Leadership is a delicate balance. It requires complementary qualities – character with courage, integrity and innovation, virtue plus vision.
Good leaders know how to look backward with gratitude at God’s faithfulness in their lives and commands in His word, while marching forward into new eras with a creative vision for gospel advance.
Ministries do not usually succeed when leaders forget which direction to look and which direction to march. We cannot march according to past strategies nor look to the future for new morals. The former leads to bitter stagnation, while the latter leads to rootless progressivism.
We must honor the past without living in it, but remember that forward motion isn’t always progress.
As Joshua picks up the mantle of leadership in the wake of Moses’ death, God charges him with a deeply encouraging word to lead His people onward: “Be strong and courageous. Do not be frightened, and do not be dismayed, for the Lord your God is with you wherever you go” (Joshua 1:9).
“There is no such thing as courage apart from mission,” said well-known pastor Crawford Loritts, while reflecting on this text. God is not afraid His mission will fail. He promises to go with us, offering His boldness along the way.
The following verses described the new leader as he turns to God’s people and calls them to look back on God’s faithfulness: “Remember the word that Moses the servant of the Lord commanded you, saying, ‘The Lord your God is providing you a place of rest and will give you this land’” (Joshua 1:13).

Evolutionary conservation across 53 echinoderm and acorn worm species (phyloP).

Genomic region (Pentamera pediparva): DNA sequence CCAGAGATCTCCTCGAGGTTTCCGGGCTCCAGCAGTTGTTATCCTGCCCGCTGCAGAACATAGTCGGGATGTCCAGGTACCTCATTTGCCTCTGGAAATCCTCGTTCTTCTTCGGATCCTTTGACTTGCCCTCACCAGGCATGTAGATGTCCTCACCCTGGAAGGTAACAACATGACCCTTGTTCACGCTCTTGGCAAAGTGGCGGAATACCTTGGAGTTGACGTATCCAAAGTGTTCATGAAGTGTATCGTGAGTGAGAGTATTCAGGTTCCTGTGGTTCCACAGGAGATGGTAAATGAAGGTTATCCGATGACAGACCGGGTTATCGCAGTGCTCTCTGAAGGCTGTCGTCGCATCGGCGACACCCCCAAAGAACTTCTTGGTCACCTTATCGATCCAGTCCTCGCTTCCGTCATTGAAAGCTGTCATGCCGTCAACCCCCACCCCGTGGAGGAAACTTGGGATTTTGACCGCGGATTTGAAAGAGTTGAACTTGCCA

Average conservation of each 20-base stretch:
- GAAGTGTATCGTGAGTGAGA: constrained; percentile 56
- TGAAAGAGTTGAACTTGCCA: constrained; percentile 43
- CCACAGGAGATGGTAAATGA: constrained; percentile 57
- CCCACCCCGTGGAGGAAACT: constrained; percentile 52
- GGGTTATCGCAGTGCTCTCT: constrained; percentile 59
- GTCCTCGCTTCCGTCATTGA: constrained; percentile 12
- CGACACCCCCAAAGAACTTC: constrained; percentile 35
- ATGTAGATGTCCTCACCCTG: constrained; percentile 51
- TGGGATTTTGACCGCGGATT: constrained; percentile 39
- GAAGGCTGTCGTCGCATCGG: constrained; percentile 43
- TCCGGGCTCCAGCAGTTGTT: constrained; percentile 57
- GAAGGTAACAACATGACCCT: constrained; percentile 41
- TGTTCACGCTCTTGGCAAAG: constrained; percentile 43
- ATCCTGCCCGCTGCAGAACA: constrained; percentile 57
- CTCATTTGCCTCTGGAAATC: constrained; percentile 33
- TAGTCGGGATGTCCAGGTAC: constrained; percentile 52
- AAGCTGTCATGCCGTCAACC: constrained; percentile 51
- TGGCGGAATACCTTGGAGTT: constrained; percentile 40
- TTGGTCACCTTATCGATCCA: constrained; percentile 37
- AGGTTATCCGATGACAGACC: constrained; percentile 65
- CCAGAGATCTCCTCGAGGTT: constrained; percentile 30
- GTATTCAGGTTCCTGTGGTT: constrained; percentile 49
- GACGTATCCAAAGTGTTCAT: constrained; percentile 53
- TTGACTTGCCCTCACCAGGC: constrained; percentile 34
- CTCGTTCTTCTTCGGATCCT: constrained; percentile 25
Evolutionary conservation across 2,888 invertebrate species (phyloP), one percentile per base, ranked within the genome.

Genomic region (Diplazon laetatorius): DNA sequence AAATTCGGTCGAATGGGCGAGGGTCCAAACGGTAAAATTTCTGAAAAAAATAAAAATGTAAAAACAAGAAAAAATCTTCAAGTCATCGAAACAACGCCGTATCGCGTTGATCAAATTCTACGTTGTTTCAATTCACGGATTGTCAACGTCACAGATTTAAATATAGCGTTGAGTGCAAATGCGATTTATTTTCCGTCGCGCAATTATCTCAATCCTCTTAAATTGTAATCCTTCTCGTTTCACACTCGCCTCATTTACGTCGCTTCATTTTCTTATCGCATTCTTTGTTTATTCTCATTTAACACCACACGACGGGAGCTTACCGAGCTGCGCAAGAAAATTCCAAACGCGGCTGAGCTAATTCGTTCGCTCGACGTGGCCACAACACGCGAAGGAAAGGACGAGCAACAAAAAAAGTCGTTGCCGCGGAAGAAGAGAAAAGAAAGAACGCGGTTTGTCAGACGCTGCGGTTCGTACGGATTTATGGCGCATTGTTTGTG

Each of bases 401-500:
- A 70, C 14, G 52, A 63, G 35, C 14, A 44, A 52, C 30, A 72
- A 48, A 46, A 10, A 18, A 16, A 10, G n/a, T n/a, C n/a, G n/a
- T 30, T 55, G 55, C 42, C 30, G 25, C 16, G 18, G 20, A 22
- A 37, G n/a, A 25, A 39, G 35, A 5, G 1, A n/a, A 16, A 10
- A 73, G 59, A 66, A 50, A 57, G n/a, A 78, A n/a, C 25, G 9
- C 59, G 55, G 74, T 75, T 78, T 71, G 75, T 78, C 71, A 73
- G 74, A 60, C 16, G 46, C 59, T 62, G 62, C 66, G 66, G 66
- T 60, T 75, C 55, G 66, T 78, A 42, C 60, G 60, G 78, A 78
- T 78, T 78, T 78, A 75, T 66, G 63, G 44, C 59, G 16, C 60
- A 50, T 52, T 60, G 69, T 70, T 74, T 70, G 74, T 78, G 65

Joshua’s two-directional leadership is a helpful example for ministries today. As we worry about cultural changes, technological advances and the lingering effects of a global pandemic, let us learn to walk with biblical balance.
Reflect on God’s grace in your life and the life of your ministry. Find your morals, virtues and principles in the timeless depths of God’s word. Then launch forward boldly into the future where you will find endless opportunities to serve others and share the gospel.
Pastor and author Carey Nieuwhof wrote about this in an article for Lifeway Research last year. “In the church, our message doesn’t change,” Nieuwhof said. “But, as culture changes, you have to figure out how to stay relevant. Your methods must change to preserve the mission.”
Time will move forward. Strategies will shift. New generations will rise. And that’s a good thing, as long as our character is shaped by the word of God and our mission is for His glory among the nations.